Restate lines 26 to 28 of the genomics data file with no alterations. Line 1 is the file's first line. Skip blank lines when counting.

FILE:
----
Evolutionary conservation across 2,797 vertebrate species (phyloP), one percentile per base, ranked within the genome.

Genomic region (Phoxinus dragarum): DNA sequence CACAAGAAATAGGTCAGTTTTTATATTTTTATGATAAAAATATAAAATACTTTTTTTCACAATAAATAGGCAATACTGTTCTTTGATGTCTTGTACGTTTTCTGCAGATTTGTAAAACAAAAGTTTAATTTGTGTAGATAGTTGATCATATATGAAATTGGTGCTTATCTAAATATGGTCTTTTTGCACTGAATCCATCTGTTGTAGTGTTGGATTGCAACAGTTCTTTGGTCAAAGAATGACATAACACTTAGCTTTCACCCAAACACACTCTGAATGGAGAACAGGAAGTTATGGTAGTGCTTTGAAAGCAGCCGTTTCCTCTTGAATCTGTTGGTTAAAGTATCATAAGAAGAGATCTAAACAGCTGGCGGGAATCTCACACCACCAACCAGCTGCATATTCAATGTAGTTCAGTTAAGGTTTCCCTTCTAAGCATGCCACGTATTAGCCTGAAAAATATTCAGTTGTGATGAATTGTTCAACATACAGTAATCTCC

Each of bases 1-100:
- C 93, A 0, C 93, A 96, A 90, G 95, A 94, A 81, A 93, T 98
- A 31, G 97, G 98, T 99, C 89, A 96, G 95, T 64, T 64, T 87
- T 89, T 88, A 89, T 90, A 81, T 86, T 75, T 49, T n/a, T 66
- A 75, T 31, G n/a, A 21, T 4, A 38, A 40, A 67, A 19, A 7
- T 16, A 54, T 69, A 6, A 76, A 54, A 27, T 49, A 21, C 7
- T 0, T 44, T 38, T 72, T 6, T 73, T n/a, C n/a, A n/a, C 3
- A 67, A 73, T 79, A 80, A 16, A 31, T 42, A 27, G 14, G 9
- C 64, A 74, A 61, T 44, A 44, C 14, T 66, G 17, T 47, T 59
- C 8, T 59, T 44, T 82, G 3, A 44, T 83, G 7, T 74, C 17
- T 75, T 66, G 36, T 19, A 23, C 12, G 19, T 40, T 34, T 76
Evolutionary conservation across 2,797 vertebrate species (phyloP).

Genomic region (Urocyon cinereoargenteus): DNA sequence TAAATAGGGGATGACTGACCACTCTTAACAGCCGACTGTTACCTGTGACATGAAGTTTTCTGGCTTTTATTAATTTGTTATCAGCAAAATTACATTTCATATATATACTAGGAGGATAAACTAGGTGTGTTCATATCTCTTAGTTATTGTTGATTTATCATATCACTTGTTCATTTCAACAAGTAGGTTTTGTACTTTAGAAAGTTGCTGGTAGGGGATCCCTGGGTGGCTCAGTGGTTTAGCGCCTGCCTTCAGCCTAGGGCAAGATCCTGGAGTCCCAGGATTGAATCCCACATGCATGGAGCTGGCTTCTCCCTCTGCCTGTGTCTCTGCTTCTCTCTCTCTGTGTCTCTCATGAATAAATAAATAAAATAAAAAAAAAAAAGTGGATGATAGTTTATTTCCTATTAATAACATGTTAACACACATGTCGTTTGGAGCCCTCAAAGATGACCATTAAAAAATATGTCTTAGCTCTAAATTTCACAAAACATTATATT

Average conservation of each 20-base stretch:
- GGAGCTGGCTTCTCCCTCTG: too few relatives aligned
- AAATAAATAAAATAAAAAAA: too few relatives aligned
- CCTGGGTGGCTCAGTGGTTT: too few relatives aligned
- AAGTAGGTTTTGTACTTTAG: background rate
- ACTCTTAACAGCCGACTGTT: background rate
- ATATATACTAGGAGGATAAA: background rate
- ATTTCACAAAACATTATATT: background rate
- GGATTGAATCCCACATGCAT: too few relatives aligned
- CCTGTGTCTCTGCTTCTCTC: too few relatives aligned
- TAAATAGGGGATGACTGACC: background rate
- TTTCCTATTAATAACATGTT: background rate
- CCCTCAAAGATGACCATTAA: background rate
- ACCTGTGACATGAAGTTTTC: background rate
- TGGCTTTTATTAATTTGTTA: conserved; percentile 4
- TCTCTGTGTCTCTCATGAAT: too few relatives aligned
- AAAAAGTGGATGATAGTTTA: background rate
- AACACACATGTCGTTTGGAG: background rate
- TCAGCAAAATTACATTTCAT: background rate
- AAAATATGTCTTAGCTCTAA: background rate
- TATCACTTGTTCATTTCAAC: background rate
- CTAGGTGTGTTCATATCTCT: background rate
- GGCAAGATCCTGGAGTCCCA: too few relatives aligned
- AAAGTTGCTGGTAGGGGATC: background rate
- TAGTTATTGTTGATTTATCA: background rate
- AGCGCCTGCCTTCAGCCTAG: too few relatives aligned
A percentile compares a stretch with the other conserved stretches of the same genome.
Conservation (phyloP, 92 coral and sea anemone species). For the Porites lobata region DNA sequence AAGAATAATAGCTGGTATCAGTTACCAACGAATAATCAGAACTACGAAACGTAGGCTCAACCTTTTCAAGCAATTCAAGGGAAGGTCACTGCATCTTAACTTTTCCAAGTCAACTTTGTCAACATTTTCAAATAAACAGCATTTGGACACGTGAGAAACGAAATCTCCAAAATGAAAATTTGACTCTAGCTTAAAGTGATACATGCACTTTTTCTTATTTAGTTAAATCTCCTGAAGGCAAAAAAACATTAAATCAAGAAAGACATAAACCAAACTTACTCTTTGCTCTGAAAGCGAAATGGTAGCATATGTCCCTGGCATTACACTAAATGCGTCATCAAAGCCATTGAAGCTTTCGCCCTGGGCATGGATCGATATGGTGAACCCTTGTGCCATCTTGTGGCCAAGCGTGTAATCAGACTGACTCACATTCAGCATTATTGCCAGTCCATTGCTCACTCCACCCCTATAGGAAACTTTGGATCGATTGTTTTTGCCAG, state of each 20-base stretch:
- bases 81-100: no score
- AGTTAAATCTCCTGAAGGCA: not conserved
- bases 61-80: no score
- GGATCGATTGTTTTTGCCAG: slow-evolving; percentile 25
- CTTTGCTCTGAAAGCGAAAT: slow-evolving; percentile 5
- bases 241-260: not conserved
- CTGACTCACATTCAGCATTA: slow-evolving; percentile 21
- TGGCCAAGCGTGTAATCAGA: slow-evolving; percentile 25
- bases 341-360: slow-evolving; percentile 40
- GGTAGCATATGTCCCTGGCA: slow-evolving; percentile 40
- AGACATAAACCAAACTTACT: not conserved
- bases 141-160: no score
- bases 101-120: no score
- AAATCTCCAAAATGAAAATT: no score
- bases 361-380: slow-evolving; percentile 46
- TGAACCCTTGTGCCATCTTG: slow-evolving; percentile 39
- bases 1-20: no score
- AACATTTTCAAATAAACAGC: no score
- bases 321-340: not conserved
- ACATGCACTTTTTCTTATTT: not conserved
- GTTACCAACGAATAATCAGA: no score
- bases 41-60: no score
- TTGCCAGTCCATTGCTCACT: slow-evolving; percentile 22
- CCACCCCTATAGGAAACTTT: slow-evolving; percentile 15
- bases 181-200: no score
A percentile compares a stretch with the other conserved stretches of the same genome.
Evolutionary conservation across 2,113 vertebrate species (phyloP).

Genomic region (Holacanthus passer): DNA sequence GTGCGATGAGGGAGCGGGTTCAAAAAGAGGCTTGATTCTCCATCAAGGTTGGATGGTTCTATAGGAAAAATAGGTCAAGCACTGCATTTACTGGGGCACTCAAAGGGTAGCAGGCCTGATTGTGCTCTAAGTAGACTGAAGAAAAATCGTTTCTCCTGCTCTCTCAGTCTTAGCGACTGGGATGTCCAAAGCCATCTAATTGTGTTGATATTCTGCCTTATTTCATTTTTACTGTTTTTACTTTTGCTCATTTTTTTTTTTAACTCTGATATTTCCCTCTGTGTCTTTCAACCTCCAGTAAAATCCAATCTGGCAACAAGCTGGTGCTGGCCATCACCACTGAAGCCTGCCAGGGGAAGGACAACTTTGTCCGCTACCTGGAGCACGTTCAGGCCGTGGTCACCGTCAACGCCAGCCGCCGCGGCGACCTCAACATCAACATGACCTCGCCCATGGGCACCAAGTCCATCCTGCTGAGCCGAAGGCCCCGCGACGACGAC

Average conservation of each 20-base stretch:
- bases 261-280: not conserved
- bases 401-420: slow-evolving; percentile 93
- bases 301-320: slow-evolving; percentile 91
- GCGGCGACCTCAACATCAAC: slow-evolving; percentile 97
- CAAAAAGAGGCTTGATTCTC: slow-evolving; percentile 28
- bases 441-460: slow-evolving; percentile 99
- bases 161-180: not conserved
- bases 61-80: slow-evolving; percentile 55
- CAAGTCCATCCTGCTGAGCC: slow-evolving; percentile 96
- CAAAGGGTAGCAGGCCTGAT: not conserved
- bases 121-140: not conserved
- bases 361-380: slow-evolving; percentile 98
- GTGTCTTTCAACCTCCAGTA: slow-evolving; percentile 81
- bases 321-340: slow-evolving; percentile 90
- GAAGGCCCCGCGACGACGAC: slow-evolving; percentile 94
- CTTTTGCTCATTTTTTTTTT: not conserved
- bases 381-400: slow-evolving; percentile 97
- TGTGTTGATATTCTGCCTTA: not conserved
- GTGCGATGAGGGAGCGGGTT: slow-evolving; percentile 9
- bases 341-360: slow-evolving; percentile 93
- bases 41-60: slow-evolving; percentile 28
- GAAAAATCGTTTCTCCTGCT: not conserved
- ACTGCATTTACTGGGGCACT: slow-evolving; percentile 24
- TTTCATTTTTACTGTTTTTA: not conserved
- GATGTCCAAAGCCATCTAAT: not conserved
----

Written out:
- TAAATAGGGGATGACTGACC: background rate
- TTTCCTATTAATAACATGTT: background rate
- CCCTCAAAGATGACCATTAA: background rate